Saturday, April 23, 2011

Hangzhou: Easter Weekend Day 1 (4/23/2011)

Saturday, April 23, 2011
Time for a road trip! Actually a train trip, starting from the new Shanghai Hongqiao Railway Station that is connected to the domestic airport. The waiting hall is immense:
There are two sets of escalators down to each platform, in this case our end of the train was at the A-check-in gate. People queued up when their train number came up on the signboard, and when the numbers turned green, they used their tickets to go through the turnstiles and down the escalator to the platform.
Kent discovered you could get free bottles of water if you showed your train ticket.

You were only allowed to check in a few minutes before departure time, and as we went down the escalator, people were still getting off the train.
Found our seats in Car 7, and we seemed to leave on time. At the front of the car, they showed the current speed of the train:
Reached a top speed of 350 kmh/217 mph. Covered the 120 miles to Hangzhou in about an hour.

Hangzhou is one of the great ancient cities of China. It is disputed whether Marco Polo ever really visited China, but he heard enough about it from his father's and uncle's stories of their travels. Hangzhou was described as a paradise and finest city in the world. Even Richard Nixon, during his 1972 visit, quoted the ancients in saying, "Above there is heaven, below there is Hangzhou..."

Upon arriving in Hangzhou, we first bought return tickets, then a map, then looked for a taxi. We tried two different sides of the station, and strangely enough, we had to approach the taxi drivers, and then they said they would take us to the hotel for 100 yuan. It was such a laughably huge amount of money that we walked away, and no one came after us. We could walk to the hotel, and that's what we did.
Passed the canalized Donghe River:
Passed the Phoenix Mosque:
Continued down the Zhongshan pedestrian street which follows the path of the Imperial Street of the Southern Song Dynasty (1138-1279) of which Hangzhou was the capital city:
Dollarweed (actually another subspecies) was used in the landscaping!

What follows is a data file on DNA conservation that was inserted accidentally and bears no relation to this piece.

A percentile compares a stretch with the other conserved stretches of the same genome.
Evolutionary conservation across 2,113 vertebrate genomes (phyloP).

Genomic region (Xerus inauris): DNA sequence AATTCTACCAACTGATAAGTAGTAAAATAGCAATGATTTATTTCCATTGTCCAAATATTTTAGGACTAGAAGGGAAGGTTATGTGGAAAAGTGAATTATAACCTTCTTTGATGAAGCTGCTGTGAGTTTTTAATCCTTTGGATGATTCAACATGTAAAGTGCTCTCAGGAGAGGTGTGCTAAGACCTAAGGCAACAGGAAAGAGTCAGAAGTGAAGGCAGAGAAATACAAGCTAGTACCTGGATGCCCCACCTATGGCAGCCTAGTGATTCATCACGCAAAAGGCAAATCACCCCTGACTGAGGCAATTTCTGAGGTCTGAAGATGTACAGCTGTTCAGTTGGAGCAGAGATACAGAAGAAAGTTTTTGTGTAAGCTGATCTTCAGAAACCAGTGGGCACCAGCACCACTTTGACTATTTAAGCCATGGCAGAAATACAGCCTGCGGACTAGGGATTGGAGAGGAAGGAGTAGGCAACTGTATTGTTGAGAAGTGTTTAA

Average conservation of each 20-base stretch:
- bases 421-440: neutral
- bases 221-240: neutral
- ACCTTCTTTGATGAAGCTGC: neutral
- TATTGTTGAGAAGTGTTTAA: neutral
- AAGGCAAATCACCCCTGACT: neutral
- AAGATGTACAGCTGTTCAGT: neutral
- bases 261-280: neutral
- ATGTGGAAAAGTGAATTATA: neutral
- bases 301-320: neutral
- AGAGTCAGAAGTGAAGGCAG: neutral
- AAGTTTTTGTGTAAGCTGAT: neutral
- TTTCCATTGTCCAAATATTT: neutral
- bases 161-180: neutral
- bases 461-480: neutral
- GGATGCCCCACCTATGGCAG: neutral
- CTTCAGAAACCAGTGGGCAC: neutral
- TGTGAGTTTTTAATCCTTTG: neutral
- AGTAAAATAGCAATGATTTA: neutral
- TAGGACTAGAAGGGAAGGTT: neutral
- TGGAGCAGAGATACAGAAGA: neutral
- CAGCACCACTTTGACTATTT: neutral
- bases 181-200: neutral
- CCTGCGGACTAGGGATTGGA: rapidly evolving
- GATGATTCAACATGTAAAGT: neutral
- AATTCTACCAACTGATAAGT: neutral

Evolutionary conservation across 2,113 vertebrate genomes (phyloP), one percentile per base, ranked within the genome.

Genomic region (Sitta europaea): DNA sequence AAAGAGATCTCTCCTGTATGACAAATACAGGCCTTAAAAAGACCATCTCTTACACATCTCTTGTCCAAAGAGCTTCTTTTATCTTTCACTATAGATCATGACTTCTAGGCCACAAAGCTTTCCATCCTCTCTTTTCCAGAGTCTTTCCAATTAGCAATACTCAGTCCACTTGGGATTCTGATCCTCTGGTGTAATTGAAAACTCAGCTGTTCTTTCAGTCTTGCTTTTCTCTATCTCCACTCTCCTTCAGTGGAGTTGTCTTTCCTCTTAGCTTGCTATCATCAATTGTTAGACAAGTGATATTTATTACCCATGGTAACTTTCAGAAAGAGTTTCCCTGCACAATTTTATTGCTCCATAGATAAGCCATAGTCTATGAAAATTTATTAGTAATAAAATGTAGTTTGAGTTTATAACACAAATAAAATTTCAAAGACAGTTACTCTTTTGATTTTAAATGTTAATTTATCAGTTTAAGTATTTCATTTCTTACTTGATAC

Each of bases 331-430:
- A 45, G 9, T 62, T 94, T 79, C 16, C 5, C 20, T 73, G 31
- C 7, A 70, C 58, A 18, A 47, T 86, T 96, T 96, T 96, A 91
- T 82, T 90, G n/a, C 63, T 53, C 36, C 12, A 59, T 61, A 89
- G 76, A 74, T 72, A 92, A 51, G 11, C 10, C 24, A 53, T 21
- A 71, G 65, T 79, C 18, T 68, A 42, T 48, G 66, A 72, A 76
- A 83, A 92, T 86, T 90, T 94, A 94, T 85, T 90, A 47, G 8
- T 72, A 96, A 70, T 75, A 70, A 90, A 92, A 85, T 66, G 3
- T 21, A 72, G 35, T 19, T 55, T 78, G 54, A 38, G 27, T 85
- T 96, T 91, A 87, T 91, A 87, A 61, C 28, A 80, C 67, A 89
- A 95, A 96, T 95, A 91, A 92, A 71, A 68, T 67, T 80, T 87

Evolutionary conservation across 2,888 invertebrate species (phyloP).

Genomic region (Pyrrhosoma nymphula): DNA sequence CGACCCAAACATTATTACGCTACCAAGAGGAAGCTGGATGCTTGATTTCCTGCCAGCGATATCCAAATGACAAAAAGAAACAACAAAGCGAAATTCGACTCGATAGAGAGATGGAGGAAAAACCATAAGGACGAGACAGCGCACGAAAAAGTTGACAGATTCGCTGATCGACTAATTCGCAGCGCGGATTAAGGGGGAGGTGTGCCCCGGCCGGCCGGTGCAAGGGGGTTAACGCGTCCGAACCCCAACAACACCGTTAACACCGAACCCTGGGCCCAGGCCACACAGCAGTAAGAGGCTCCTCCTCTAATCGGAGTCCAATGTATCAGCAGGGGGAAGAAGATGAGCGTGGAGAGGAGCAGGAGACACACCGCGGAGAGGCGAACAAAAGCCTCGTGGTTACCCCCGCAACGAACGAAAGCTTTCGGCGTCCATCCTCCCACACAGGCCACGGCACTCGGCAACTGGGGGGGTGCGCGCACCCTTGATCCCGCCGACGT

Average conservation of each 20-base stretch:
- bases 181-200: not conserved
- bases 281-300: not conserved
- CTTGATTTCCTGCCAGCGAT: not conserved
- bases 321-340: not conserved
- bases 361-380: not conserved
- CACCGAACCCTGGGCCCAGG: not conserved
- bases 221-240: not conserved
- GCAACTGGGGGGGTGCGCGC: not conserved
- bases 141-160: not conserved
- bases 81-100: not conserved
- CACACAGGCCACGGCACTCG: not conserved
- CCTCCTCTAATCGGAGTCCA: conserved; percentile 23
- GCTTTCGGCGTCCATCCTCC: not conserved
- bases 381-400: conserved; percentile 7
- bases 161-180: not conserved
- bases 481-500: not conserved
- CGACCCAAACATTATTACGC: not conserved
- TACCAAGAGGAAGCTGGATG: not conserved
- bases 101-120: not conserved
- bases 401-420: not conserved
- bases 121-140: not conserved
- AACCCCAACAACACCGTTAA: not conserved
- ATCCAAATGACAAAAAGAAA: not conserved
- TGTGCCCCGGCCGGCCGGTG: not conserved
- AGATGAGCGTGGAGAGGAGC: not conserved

Seal/chop or typeface designs?
Turned onto another pedestrian street, Hefang Road, this one filled with touristy shops and teahouses:
And vendors selling creepy GI Joe toys:
These things commando-crawled forward a few paces, stopped and fired their guns, then crawled, etc.

A laughing Buddha with lilliputian Buddhas:
Bronze sculpture of a ding pot, an ancient cooking vessel:
There appeared to be a Flower Exposition at Wushan Square:
Above Wushan Square, Chenghuang Pagoda sat atop Wushan Hill:
A 7-story pagoda established in the early 15th century, rebuilt in 2000 with an elevator...

After about 4 km/2.5 miles, we reached Xi Hu/West Lake. It was sunny and warm, and hazy over the lake. West Lake is one of the scenic wonders of China. It was originally an inlet of the Qiantang River, but by the 4th century the river had silted up and formed a lake that is 8 sq. km2/3 sq. mi. The lake had a tendency to flood, so over the years dikes were built, creating causeways named for the governors who had them built.
Long Bridge Which is not long, and just centimeters/inches above the water:
One of the rental boats:
View of Liefeng Pagoda:
A former villa, now a cafe where we stopped for lunch:
Hot Pepper Beef (with ginger) and Spicy Garlic Tofu Pork:
Once fortified, we could continue walking to the hotel. Remember, we were walking with our luggage, or more specifically, Kent was carrying our duffel bag!

Detoured through a street-side park where we saw painters:
The park followed a stream:
Later we figured it was 7 km/4.4 miles from the train station to the hotel, the last part being uphill. The West Lake Hillview International Hotel was nice enough, but it was on a one-way road.
Hotel room:
Bathroom with a glass sink that from above looked perfectly flat!
The hill view:
After checking in, and ordering tickets to the highly recommended "Impression West Lake" show, we wanted to get a taxi down to West Lake to start our tour. After a 1/2 hour wait and two taxis refusing to take us, we ended up renting bicycles!

Survival bike riding! There aren't always curbs, so the sidewalk merges with the bike lane which merges with the street. Since Hangzhou is a tourist spot, and this was the "hot" season, the sidewalks were crowded and spilled over to the bike lanes. The bike lanes were filled with bikes, motor scooters, motor rickshaws, electric carts, and cars, taxis, and buses. Several tour buses parked in the bike lane, plus there were trees and lamp posts, people crossing, etc. It was wild! We were told we could ride around the lake and on the Su Causeway. But, when we tried to follow a path along the edge of the lake, we were yelled at by the rent-a-cops and waved back to the street. We had to stay on the street with all the traffic!